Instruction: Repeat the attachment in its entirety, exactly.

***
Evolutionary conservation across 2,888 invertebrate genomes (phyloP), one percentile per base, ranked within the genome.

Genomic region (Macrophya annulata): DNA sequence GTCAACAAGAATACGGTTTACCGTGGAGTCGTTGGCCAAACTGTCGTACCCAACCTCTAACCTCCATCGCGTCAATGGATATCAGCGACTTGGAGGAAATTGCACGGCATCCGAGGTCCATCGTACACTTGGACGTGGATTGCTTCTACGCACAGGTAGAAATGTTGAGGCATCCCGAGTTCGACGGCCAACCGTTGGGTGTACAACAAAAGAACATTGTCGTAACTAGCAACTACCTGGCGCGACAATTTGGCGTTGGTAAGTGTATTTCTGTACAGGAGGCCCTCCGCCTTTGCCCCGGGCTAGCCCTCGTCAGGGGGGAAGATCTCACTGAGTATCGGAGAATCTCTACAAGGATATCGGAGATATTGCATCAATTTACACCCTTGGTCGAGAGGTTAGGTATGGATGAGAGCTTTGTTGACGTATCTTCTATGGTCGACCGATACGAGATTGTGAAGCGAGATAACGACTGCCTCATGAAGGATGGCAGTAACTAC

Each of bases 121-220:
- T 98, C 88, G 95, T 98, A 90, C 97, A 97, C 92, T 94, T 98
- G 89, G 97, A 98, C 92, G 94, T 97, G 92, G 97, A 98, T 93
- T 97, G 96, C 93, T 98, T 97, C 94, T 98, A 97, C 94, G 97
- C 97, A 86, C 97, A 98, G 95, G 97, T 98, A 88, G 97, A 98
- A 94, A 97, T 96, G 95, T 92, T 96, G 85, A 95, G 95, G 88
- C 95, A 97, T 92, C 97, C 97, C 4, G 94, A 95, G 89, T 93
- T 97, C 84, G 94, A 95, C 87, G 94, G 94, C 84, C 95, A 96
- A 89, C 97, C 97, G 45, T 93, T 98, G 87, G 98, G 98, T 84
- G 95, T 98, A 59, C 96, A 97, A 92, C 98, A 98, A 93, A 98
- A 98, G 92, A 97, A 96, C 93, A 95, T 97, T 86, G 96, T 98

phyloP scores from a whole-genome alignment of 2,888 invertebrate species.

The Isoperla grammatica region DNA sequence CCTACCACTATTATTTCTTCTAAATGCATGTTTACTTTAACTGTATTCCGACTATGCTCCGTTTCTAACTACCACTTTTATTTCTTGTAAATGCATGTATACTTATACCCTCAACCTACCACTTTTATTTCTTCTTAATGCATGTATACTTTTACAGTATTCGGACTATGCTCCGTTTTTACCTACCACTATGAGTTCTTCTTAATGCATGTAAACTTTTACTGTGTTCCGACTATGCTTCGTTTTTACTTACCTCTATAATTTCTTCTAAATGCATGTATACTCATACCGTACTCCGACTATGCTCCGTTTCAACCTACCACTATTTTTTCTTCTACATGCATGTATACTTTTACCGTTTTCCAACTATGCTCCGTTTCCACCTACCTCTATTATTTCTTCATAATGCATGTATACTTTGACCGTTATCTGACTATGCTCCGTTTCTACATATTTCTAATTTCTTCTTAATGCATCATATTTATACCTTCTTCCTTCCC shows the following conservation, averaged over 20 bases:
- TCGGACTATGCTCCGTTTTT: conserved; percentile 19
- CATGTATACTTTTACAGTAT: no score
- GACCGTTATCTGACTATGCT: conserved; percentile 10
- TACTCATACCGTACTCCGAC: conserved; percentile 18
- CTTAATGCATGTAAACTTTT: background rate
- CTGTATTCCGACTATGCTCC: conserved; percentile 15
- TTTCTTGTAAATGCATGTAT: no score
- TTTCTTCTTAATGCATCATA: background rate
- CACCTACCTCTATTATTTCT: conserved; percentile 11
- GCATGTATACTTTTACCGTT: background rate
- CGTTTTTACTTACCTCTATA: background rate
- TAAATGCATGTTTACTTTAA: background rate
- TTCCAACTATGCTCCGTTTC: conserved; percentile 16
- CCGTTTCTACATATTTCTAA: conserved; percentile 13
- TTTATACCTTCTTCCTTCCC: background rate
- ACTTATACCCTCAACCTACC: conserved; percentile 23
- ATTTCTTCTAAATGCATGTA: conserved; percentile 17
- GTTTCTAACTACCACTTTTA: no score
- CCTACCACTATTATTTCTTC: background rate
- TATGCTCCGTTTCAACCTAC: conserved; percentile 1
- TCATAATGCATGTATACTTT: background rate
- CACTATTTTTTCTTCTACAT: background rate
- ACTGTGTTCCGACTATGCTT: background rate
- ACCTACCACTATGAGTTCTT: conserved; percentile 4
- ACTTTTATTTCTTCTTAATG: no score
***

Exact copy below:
Evolutionary conservation across 2,888 invertebrate genomes (phyloP), one percentile per base, ranked within the genome.

Genomic region (Macrophya annulata): DNA sequence GTCAACAAGAATACGGTTTACCGTGGAGTCGTTGGCCAAACTGTCGTACCCAACCTCTAACCTCCATCGCGTCAATGGATATCAGCGACTTGGAGGAAATTGCACGGCATCCGAGGTCCATCGTACACTTGGACGTGGATTGCTTCTACGCACAGGTAGAAATGTTGAGGCATCCCGAGTTCGACGGCCAACCGTTGGGTGTACAACAAAAGAACATTGTCGTAACTAGCAACTACCTGGCGCGACAATTTGGCGTTGGTAAGTGTATTTCTGTACAGGAGGCCCTCCGCCTTTGCCCCGGGCTAGCCCTCGTCAGGGGGGAAGATCTCACTGAGTATCGGAGAATCTCTACAAGGATATCGGAGATATTGCATCAATTTACACCCTTGGTCGAGAGGTTAGGTATGGATGAGAGCTTTGTTGACGTATCTTCTATGGTCGACCGATACGAGATTGTGAAGCGAGATAACGACTGCCTCATGAAGGATGGCAGTAACTAC

Each of bases 121-220:
- T 98, C 88, G 95, T 98, A 90, C 97, A 97, C 92, T 94, T 98
- G 89, G 97, A 98, C 92, G 94, T 97, G 92, G 97, A 98, T 93
- T 97, G 96, C 93, T 98, T 97, C 94, T 98, A 97, C 94, G 97
- C 97, A 86, C 97, A 98, G 95, G 97, T 98, A 88, G 97, A 98
- A 94, A 97, T 96, G 95, T 92, T 96, G 85, A 95, G 95, G 88
- C 95, A 97, T 92, C 97, C 97, C 4, G 94, A 95, G 89, T 93
- T 97, C 84, G 94, A 95, C 87, G 94, G 94, C 84, C 95, A 96
- A 89, C 97, C 97, G 45, T 93, T 98, G 87, G 98, G 98, T 84
- G 95, T 98, A 59, C 96, A 97, A 92, C 98, A 98, A 93, A 98
- A 98, G 92, A 97, A 96, C 93, A 95, T 97, T 86, G 96, T 98

phyloP scores from a whole-genome alignment of 2,888 invertebrate species.

The Isoperla grammatica region DNA sequence CCTACCACTATTATTTCTTCTAAATGCATGTTTACTTTAACTGTATTCCGACTATGCTCCGTTTCTAACTACCACTTTTATTTCTTGTAAATGCATGTATACTTATACCCTCAACCTACCACTTTTATTTCTTCTTAATGCATGTATACTTTTACAGTATTCGGACTATGCTCCGTTTTTACCTACCACTATGAGTTCTTCTTAATGCATGTAAACTTTTACTGTGTTCCGACTATGCTTCGTTTTTACTTACCTCTATAATTTCTTCTAAATGCATGTATACTCATACCGTACTCCGACTATGCTCCGTTTCAACCTACCACTATTTTTTCTTCTACATGCATGTATACTTTTACCGTTTTCCAACTATGCTCCGTTTCCACCTACCTCTATTATTTCTTCATAATGCATGTATACTTTGACCGTTATCTGACTATGCTCCGTTTCTACATATTTCTAATTTCTTCTTAATGCATCATATTTATACCTTCTTCCTTCCC shows the following conservation, averaged over 20 bases:
- TCGGACTATGCTCCGTTTTT: conserved; percentile 19
- CATGTATACTTTTACAGTAT: no score
- GACCGTTATCTGACTATGCT: conserved; percentile 10
- TACTCATACCGTACTCCGAC: conserved; percentile 18
- CTTAATGCATGTAAACTTTT: background rate
- CTGTATTCCGACTATGCTCC: conserved; percentile 15
- TTTCTTGTAAATGCATGTAT: no score
- TTTCTTCTTAATGCATCATA: background rate
- CACCTACCTCTATTATTTCT: conserved; percentile 11
- GCATGTATACTTTTACCGTT: background rate
- CGTTTTTACTTACCTCTATA: background rate
- TAAATGCATGTTTACTTTAA: background rate
- TTCCAACTATGCTCCGTTTC: conserved; percentile 16
- CCGTTTCTACATATTTCTAA: conserved; percentile 13
- TTTATACCTTCTTCCTTCCC: background rate
- ACTTATACCCTCAACCTACC: conserved; percentile 23
- ATTTCTTCTAAATGCATGTA: conserved; percentile 17
- GTTTCTAACTACCACTTTTA: no score
- CCTACCACTATTATTTCTTC: background rate
- TATGCTCCGTTTCAACCTAC: conserved; percentile 1
- TCATAATGCATGTATACTTT: background rate
- CACTATTTTTTCTTCTACAT: background rate
- ACTGTGTTCCGACTATGCTT: background rate
- ACCTACCACTATGAGTTCTT: conserved; percentile 4
- ACTTTTATTTCTTCTTAATG: no score